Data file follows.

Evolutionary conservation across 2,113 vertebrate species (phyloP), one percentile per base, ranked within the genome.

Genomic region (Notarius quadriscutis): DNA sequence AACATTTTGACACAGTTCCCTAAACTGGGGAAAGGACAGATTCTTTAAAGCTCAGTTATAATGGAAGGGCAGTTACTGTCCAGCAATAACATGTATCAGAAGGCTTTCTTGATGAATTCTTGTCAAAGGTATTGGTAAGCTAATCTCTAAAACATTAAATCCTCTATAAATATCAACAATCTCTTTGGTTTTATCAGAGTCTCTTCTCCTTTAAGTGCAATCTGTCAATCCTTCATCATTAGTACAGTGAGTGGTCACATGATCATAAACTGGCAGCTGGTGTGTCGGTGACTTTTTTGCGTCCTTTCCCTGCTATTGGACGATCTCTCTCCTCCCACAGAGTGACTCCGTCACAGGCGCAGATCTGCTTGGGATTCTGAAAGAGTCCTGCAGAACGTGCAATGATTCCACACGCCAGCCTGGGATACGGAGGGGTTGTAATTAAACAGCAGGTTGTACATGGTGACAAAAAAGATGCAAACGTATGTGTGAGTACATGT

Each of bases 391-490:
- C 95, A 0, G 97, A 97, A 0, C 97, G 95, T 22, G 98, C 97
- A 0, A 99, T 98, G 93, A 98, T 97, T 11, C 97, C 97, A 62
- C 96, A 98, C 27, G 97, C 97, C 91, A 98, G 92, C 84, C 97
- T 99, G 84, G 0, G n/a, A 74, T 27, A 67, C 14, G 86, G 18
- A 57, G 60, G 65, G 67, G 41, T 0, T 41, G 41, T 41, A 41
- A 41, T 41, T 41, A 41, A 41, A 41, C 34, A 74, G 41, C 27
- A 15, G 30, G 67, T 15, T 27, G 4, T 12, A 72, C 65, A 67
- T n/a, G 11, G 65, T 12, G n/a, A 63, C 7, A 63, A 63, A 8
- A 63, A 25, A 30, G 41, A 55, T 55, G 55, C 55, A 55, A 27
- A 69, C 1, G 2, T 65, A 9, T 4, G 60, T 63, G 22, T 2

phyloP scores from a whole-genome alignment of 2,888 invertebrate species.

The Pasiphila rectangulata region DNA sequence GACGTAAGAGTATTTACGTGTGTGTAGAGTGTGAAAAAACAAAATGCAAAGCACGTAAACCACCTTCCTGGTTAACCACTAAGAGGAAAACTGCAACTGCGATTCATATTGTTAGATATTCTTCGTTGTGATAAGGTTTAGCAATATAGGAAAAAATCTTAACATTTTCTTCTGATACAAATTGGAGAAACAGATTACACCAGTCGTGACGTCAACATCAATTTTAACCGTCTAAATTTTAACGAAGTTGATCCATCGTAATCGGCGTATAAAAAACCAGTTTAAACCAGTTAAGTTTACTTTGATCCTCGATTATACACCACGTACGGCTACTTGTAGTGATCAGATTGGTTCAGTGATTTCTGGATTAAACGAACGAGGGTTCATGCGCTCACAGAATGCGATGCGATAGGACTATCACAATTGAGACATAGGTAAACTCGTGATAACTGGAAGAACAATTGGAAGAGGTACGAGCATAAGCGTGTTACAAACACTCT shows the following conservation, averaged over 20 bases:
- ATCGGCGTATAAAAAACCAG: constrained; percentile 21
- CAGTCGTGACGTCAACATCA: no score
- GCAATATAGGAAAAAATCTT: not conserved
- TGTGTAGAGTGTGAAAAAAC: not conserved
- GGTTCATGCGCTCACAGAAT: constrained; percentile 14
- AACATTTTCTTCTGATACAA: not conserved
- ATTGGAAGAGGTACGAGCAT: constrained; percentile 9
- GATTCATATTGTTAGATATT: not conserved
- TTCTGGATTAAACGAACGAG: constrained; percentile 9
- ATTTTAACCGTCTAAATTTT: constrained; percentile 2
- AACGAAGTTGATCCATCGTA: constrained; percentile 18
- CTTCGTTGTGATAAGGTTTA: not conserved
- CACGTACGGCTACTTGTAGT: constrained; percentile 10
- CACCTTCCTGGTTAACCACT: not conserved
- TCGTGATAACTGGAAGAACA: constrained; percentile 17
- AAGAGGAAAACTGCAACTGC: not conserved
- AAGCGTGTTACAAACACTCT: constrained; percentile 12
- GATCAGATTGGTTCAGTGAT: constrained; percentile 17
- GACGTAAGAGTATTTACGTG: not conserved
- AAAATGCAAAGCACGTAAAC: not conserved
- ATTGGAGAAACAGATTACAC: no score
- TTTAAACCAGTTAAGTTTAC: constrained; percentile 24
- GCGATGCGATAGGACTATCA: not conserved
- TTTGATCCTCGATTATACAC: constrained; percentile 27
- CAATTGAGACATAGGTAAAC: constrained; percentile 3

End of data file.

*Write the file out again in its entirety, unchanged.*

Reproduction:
Evolutionary conservation across 2,113 vertebrate species (phyloP), one percentile per base, ranked within the genome.

Genomic region (Notarius quadriscutis): DNA sequence AACATTTTGACACAGTTCCCTAAACTGGGGAAAGGACAGATTCTTTAAAGCTCAGTTATAATGGAAGGGCAGTTACTGTCCAGCAATAACATGTATCAGAAGGCTTTCTTGATGAATTCTTGTCAAAGGTATTGGTAAGCTAATCTCTAAAACATTAAATCCTCTATAAATATCAACAATCTCTTTGGTTTTATCAGAGTCTCTTCTCCTTTAAGTGCAATCTGTCAATCCTTCATCATTAGTACAGTGAGTGGTCACATGATCATAAACTGGCAGCTGGTGTGTCGGTGACTTTTTTGCGTCCTTTCCCTGCTATTGGACGATCTCTCTCCTCCCACAGAGTGACTCCGTCACAGGCGCAGATCTGCTTGGGATTCTGAAAGAGTCCTGCAGAACGTGCAATGATTCCACACGCCAGCCTGGGATACGGAGGGGTTGTAATTAAACAGCAGGTTGTACATGGTGACAAAAAAGATGCAAACGTATGTGTGAGTACATGT

Each of bases 391-490:
- C 95, A 0, G 97, A 97, A 0, C 97, G 95, T 22, G 98, C 97
- A 0, A 99, T 98, G 93, A 98, T 97, T 11, C 97, C 97, A 62
- C 96, A 98, C 27, G 97, C 97, C 91, A 98, G 92, C 84, C 97
- T 99, G 84, G 0, G n/a, A 74, T 27, A 67, C 14, G 86, G 18
- A 57, G 60, G 65, G 67, G 41, T 0, T 41, G 41, T 41, A 41
- A 41, T 41, T 41, A 41, A 41, A 41, C 34, A 74, G 41, C 27
- A 15, G 30, G 67, T 15, T 27, G 4, T 12, A 72, C 65, A 67
- T n/a, G 11, G 65, T 12, G n/a, A 63, C 7, A 63, A 63, A 8
- A 63, A 25, A 30, G 41, A 55, T 55, G 55, C 55, A 55, A 27
- A 69, C 1, G 2, T 65, A 9, T 4, G 60, T 63, G 22, T 2

phyloP scores from a whole-genome alignment of 2,888 invertebrate species.

The Pasiphila rectangulata region DNA sequence GACGTAAGAGTATTTACGTGTGTGTAGAGTGTGAAAAAACAAAATGCAAAGCACGTAAACCACCTTCCTGGTTAACCACTAAGAGGAAAACTGCAACTGCGATTCATATTGTTAGATATTCTTCGTTGTGATAAGGTTTAGCAATATAGGAAAAAATCTTAACATTTTCTTCTGATACAAATTGGAGAAACAGATTACACCAGTCGTGACGTCAACATCAATTTTAACCGTCTAAATTTTAACGAAGTTGATCCATCGTAATCGGCGTATAAAAAACCAGTTTAAACCAGTTAAGTTTACTTTGATCCTCGATTATACACCACGTACGGCTACTTGTAGTGATCAGATTGGTTCAGTGATTTCTGGATTAAACGAACGAGGGTTCATGCGCTCACAGAATGCGATGCGATAGGACTATCACAATTGAGACATAGGTAAACTCGTGATAACTGGAAGAACAATTGGAAGAGGTACGAGCATAAGCGTGTTACAAACACTCT shows the following conservation, averaged over 20 bases:
- ATCGGCGTATAAAAAACCAG: constrained; percentile 21
- CAGTCGTGACGTCAACATCA: no score
- GCAATATAGGAAAAAATCTT: not conserved
- TGTGTAGAGTGTGAAAAAAC: not conserved
- GGTTCATGCGCTCACAGAAT: constrained; percentile 14
- AACATTTTCTTCTGATACAA: not conserved
- ATTGGAAGAGGTACGAGCAT: constrained; percentile 9
- GATTCATATTGTTAGATATT: not conserved
- TTCTGGATTAAACGAACGAG: constrained; percentile 9
- ATTTTAACCGTCTAAATTTT: constrained; percentile 2
- AACGAAGTTGATCCATCGTA: constrained; percentile 18
- CTTCGTTGTGATAAGGTTTA: not conserved
- CACGTACGGCTACTTGTAGT: constrained; percentile 10
- CACCTTCCTGGTTAACCACT: not conserved
- TCGTGATAACTGGAAGAACA: constrained; percentile 17
- AAGAGGAAAACTGCAACTGC: not conserved
- AAGCGTGTTACAAACACTCT: constrained; percentile 12
- GATCAGATTGGTTCAGTGAT: constrained; percentile 17
- GACGTAAGAGTATTTACGTG: not conserved
- AAAATGCAAAGCACGTAAAC: not conserved
- ATTGGAGAAACAGATTACAC: no score
- TTTAAACCAGTTAAGTTTAC: constrained; percentile 24
- GCGATGCGATAGGACTATCA: not conserved
- TTTGATCCTCGATTATACAC: constrained; percentile 27
- CAATTGAGACATAGGTAAAC: constrained; percentile 3